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The Mayor of Capitol Hill: Seattle has seen Bruce Harrell before — but not like this

Harrell has started his 2021 run for the mayor’s office with some old fashioned grocery store campaigning (Image: @kunluv)

Bruce Harrell has campaigned here before. First elected to the Seattle City Council in 2007, Harrell would go on to win two more terms and serve as council president before deciding not to run again in 2019.

But campaigning in his month-old mayoral bid for a few hours recently at the Capitol Hill Safeway on E John felt different. Across the street Williams Place is home to one of the neighborhood’s city park encampments as officials — and neighbors — wrestle with how best to provide shelter and services and clear away the camps.

“People are so hungry for, I think, straight talk, not double talk,” Harrell told CHS Tuesday. “And they are hungry for boldness and they see the level of dysfunction in city government unlike they’ve seen it before.”

Harrell, a 62-year-old raised in the Central District who briefly served as the city’s first Asian-American mayor in 2017 after Ed Murray resigned, says they see him as a “voice of reason.”

As the city has faced economic turmoil from the COVID-19 pandemic and was consumed by racial justice protests in the wake of the killing of George Floyd, the past year has taught him how fragile the city is and brought into stark relief existing issues in the city, whether it be inequality or homelessness.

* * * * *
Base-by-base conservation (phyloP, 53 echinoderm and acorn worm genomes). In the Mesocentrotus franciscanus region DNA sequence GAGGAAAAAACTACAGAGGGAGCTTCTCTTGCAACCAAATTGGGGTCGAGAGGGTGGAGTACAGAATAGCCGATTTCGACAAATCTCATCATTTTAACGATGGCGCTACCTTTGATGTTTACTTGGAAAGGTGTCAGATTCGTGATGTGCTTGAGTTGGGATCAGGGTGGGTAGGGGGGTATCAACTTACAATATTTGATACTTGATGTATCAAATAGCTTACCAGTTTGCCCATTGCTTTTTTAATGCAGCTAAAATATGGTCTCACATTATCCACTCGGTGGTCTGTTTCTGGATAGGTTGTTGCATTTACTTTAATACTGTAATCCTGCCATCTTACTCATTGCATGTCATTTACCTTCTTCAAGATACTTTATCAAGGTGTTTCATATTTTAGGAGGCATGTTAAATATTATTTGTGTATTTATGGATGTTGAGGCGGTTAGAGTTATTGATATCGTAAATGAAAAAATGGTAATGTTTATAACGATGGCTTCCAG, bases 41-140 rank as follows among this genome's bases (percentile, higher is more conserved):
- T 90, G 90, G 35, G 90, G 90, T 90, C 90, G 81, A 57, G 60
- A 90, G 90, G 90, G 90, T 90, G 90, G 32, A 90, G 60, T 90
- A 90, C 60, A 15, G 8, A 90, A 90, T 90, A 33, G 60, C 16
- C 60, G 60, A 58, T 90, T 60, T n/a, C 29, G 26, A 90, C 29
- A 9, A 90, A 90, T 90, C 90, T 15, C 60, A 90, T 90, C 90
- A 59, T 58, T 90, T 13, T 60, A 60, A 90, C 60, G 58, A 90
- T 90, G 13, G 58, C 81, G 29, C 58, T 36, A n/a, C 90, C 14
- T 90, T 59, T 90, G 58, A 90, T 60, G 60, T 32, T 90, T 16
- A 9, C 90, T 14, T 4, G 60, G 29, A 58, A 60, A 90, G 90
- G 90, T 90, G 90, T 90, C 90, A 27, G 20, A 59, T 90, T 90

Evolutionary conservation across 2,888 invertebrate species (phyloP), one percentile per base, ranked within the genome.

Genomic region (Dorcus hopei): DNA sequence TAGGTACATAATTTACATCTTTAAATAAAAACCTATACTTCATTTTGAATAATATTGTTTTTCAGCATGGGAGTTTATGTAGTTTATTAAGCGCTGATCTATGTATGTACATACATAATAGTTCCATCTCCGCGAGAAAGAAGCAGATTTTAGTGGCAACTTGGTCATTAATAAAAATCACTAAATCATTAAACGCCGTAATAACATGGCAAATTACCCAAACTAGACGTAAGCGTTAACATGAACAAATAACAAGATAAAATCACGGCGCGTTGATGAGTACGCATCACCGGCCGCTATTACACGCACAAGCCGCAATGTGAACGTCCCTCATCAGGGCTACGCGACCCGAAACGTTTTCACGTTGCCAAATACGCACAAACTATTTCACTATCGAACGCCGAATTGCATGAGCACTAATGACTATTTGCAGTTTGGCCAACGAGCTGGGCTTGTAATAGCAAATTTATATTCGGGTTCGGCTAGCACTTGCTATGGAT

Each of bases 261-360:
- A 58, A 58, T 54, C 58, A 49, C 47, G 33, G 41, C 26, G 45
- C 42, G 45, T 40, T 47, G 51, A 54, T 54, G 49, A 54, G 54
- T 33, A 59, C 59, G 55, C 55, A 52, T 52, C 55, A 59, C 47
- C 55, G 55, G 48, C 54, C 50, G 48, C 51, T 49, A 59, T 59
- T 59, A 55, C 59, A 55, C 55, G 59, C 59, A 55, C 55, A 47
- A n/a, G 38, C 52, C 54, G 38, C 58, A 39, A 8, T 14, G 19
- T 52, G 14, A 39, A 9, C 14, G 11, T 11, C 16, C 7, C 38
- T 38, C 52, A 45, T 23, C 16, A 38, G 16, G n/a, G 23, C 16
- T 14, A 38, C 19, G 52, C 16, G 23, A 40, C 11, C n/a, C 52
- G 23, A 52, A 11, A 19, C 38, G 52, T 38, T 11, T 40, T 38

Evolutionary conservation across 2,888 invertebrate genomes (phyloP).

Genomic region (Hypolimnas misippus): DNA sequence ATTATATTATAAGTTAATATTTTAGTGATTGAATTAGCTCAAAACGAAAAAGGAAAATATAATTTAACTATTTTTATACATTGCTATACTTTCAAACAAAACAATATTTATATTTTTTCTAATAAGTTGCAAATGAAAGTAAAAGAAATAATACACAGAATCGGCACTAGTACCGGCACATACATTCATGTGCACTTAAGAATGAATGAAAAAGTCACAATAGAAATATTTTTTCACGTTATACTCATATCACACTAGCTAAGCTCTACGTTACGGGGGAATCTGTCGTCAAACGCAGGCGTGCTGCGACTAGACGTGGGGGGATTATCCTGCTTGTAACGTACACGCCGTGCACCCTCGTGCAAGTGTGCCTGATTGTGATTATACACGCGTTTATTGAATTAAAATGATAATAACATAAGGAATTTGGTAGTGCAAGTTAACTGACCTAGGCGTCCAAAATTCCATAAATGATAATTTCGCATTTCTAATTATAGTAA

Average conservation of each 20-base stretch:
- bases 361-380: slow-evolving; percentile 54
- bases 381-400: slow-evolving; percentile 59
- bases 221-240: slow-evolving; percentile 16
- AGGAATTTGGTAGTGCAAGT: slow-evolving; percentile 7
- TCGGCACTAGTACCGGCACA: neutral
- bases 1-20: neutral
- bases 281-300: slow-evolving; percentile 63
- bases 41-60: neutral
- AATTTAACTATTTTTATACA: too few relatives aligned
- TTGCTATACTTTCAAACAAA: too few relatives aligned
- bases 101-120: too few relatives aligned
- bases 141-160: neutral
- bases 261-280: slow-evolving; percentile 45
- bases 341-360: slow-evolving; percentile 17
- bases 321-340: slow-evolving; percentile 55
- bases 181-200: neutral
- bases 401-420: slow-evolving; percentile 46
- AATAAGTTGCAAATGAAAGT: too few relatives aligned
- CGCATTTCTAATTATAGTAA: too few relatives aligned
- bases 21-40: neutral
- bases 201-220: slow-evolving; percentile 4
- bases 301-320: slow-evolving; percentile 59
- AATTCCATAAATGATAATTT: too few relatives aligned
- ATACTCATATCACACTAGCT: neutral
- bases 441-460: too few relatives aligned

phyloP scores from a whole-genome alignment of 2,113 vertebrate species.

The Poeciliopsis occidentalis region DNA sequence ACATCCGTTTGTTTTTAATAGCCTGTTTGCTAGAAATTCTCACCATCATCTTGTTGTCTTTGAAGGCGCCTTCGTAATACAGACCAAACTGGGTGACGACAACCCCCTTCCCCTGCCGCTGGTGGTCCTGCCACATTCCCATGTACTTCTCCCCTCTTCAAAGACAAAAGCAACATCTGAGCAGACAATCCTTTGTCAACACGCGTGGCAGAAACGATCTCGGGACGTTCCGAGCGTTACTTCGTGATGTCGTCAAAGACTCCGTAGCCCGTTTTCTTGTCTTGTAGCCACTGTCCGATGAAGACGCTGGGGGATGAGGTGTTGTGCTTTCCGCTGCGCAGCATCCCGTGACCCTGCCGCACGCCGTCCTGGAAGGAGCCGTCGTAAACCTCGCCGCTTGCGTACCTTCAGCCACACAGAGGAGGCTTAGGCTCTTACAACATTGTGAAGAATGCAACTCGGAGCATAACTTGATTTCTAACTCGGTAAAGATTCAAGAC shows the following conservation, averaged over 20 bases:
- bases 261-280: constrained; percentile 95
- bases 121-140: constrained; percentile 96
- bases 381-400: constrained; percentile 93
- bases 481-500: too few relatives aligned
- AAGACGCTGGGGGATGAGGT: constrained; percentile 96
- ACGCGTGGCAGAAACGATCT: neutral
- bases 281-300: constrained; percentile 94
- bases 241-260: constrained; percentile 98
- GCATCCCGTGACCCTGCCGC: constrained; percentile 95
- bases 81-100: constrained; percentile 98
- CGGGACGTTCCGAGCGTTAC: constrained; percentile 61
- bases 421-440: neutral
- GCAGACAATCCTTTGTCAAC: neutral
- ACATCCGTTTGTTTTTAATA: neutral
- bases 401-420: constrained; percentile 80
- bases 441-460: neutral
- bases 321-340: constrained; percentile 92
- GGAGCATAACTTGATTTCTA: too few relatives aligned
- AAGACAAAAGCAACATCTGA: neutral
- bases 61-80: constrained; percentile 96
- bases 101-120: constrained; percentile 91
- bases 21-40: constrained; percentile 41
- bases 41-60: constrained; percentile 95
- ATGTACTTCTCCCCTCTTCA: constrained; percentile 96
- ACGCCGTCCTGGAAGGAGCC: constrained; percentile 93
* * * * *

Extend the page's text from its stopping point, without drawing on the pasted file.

(Image: Bruce Harrell for Seattle Mayor)

Harrell said the council did an “extremely ineffective job” in handling the Seattle Police Department’s funding in the wake of mass demonstrations last summer. The city’s 2021 budget brought a cut of about a fifth of Seattle’s more than $400 million annual outlay in police spending along with important changes to reduce the size and power of the department by moving 911 and traffic enforcement operations outside of the SPD and spending more money on social, community, and BIPOC services and programs.

“Police budgetary funding should be done extremely strategically and not just based on factors such as who is yelling a slogan or who is putting political pressure on the decision makers,” he said. Demonstrators over the summer pushed to defund the police by at least 50%.

More 2021 Mayors of Capitol Hill

He cited the council’s treatment of former police chief Carmen Best in its moves to cut her salary, which was quickly followed by her retirement, as a particularly poor decision.

Harrell, who is Black and served as the chair of the council committee on public safety, said while he doesn’t support abolishing the police department, he would push for a “reimagining” that would eradicate bad officers from the force and change who is responding in cases where armed police aren’t necessary. He defended his somewhat controversial request for every sworn officer to watch the video of the Floyd killing, saying “if we cannot have a baseline understanding that that was murder, just a baseline understanding, then I can’t train that person to be a better officer. They should not be in the profession of protecting and serving our community.”

If elected, Harrell, who for years pushed for body cameras on Seattle police officers, would advocate for a Race and Data Initiative to better understand and address inequality and discrimination in the city.

Harrell announced endorsements from a bevy of local Black leaders Wednesday, including U.S. Rep. Marilyn Strickland, former mayor Norm Rice, and school board member Brandon Hersey.